The zones are intended to boost flagging sales as the pandemic takes a financial toll on Space Coast eateries and small businesses. Some have closed, while others have shuttered dining rooms, reduced hours and switched to offering takeout and deliveries.
Publix, Target, Dollar General offer ‘senior shopping hours’
Amid coronavirus concerns, Publix aims to be that place “where shopping is a pleasure.”
Less than a week after the Lakeland-based grocery chain announced it would close its stores two hours early to restock and clean, Publix released times and days for “senior shopping hours.” Older adults and those with underlying health conditions are more susceptible to COVID-19.
Fifth resident of Jacksonville senior living center tests positive for virus
A fifth resident of the Camellia at Deerwood senior living center on Jacksonville’s Southside has tested positive for the coronavirus.
An email sent Thursday by the senior center’s management said it had received confirmation from the Florida Department of Health about the diagnosis.
Diaz-Balart has virus, will members of Congress get tested?
The question facing other members of Florida’s 29-member congressional delegation, including those who would be most vulnerable according to health officials’ guidelines, is whether they will request a conronavirus test as a precaution.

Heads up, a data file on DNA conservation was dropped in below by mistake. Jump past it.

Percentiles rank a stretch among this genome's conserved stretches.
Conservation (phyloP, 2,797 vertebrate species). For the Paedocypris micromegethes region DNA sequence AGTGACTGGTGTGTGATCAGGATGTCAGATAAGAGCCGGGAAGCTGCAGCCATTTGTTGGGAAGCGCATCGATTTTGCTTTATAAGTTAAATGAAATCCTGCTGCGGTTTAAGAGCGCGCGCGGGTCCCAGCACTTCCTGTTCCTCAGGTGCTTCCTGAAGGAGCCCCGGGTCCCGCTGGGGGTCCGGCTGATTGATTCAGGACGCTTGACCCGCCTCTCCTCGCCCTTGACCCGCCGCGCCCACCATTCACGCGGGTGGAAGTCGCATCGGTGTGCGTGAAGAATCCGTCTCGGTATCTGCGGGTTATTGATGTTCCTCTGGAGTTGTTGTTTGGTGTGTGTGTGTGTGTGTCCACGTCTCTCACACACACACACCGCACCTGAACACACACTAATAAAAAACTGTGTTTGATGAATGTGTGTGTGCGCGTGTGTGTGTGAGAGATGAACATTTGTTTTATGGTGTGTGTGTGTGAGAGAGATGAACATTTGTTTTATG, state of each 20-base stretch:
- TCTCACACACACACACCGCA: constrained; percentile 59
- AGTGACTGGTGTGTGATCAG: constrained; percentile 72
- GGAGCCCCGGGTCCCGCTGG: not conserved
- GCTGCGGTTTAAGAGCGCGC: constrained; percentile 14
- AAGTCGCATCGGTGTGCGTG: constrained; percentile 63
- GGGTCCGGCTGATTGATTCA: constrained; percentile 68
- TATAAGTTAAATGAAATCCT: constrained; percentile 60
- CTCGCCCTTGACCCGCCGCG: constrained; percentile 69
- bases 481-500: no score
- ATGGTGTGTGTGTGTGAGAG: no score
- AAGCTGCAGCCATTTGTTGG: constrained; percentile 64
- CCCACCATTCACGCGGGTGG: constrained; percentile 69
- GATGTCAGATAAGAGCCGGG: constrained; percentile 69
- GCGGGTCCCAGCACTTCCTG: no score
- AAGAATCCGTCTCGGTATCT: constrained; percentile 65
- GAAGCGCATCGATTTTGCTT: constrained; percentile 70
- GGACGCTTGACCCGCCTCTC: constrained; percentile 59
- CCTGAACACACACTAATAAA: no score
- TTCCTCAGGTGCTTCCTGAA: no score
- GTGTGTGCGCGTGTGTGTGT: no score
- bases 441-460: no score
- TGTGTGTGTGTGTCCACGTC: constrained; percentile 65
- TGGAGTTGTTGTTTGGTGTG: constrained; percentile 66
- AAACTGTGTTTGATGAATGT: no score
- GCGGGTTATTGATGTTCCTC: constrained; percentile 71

Miami Republican Congressman Mario Diaz-Balart revealed on Wednesday that he tested positive for coronavirus and is symptomatic. He was the first member of Congress to test positive for the virus at the center of a global pandemic. Democratic U.S. Rep. Ben McAdams of Utah later announced he, too, had tested tested positive for COVID-19.
OJ industry warned not to mislead public during COVID-19 crisis
While orange juice sales soar during the coronavirus pandemic, industry leaders warned not to promote OJ as beneficial for preventing COVID-19 with more money being pumped into marketing campaign.
National shortages threaten COVID-19 response while scientists try to get needed resources
A global and national shortage of critical supplies needed to carry out COVID-19 testing threatens to hamstring the United State’s beleaguered pandemic response.